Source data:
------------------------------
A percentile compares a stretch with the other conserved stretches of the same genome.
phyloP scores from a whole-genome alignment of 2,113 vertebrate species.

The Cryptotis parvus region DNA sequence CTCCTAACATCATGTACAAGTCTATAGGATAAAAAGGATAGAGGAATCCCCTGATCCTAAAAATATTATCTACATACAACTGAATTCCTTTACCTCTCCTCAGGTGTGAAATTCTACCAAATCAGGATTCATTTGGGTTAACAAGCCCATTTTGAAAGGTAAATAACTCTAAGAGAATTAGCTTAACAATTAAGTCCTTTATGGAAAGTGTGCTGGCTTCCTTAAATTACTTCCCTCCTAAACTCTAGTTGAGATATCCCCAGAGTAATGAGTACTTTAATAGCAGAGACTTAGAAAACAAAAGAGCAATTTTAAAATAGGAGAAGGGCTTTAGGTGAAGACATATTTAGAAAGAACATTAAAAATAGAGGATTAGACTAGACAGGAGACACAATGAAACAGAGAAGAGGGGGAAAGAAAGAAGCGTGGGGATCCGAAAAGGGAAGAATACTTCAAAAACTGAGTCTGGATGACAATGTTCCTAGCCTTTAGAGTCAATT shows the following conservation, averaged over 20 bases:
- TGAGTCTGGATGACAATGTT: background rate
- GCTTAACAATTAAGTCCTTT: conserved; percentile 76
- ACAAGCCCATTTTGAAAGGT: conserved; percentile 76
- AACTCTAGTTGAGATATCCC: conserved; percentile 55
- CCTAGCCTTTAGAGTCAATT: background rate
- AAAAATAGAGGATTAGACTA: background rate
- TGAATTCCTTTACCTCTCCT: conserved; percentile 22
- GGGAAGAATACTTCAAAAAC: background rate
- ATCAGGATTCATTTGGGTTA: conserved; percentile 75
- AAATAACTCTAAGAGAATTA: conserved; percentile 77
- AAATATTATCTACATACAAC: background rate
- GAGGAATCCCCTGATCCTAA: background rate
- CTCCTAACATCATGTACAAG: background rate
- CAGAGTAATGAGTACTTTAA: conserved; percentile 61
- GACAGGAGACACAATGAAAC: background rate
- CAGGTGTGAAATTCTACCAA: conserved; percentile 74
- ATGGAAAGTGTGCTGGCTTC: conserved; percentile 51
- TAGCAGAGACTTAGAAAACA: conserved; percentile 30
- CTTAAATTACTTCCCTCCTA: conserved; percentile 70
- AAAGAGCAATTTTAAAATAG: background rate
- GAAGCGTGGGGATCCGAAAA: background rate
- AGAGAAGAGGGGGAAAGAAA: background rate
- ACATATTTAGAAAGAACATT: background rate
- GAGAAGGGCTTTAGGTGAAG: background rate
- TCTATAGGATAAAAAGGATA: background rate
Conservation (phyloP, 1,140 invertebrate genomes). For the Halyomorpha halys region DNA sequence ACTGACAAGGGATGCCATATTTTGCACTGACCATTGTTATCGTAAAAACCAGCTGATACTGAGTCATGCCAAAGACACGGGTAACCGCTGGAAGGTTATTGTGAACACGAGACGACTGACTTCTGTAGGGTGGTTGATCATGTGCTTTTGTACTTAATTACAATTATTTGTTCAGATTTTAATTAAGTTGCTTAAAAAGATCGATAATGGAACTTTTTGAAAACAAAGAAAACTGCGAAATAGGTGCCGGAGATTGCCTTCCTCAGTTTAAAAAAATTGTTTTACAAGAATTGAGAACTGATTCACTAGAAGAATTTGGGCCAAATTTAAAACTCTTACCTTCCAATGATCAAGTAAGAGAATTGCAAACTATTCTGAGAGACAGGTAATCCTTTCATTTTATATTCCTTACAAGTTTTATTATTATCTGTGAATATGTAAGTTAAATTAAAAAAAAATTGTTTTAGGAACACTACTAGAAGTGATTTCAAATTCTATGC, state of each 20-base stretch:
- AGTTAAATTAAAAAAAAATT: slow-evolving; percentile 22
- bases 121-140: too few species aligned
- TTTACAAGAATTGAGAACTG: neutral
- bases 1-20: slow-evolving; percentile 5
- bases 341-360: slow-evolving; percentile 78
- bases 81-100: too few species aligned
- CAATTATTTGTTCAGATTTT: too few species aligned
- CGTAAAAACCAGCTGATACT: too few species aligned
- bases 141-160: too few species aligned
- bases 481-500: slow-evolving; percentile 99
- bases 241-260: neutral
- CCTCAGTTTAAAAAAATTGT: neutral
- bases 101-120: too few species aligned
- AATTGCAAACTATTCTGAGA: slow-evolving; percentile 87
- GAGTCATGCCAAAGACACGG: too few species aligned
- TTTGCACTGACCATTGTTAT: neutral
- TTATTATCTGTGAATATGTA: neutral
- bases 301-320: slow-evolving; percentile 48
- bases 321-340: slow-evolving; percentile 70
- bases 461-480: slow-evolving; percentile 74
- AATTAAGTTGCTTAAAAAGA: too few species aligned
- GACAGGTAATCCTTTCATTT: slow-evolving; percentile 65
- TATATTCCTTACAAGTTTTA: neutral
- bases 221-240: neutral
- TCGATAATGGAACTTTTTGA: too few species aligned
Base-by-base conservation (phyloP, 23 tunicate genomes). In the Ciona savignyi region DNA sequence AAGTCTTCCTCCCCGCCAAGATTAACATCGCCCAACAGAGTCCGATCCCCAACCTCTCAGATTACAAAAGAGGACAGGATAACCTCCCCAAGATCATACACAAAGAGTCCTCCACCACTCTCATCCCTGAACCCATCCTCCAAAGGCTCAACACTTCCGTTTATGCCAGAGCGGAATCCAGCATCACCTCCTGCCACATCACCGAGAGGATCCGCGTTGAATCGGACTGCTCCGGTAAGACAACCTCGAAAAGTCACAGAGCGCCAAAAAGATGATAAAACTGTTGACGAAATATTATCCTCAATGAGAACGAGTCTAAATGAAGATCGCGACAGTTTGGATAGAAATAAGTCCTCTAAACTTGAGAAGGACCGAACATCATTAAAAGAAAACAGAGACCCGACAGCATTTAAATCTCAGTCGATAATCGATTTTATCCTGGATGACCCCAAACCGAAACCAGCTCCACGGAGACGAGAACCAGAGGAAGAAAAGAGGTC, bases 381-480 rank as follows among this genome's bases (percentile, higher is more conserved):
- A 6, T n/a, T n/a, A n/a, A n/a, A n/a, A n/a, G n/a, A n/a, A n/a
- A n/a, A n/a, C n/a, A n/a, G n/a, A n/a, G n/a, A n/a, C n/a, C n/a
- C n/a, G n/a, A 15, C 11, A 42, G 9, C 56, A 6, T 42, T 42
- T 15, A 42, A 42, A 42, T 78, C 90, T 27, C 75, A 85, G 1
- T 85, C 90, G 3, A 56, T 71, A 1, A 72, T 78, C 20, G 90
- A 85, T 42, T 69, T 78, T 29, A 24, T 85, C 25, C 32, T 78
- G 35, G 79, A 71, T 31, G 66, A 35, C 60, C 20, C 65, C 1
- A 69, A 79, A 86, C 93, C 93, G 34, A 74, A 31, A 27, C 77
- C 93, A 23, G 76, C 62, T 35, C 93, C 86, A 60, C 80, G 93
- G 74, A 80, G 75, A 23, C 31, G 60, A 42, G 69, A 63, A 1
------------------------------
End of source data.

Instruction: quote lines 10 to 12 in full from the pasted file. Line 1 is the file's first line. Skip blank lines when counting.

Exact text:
- TGAATTCCTTTACCTCTCCT: conserved; percentile 22
- GGGAAGAATACTTCAAAAAC: background rate
- ATCAGGATTCATTTGGGTTA: conserved; percentile 75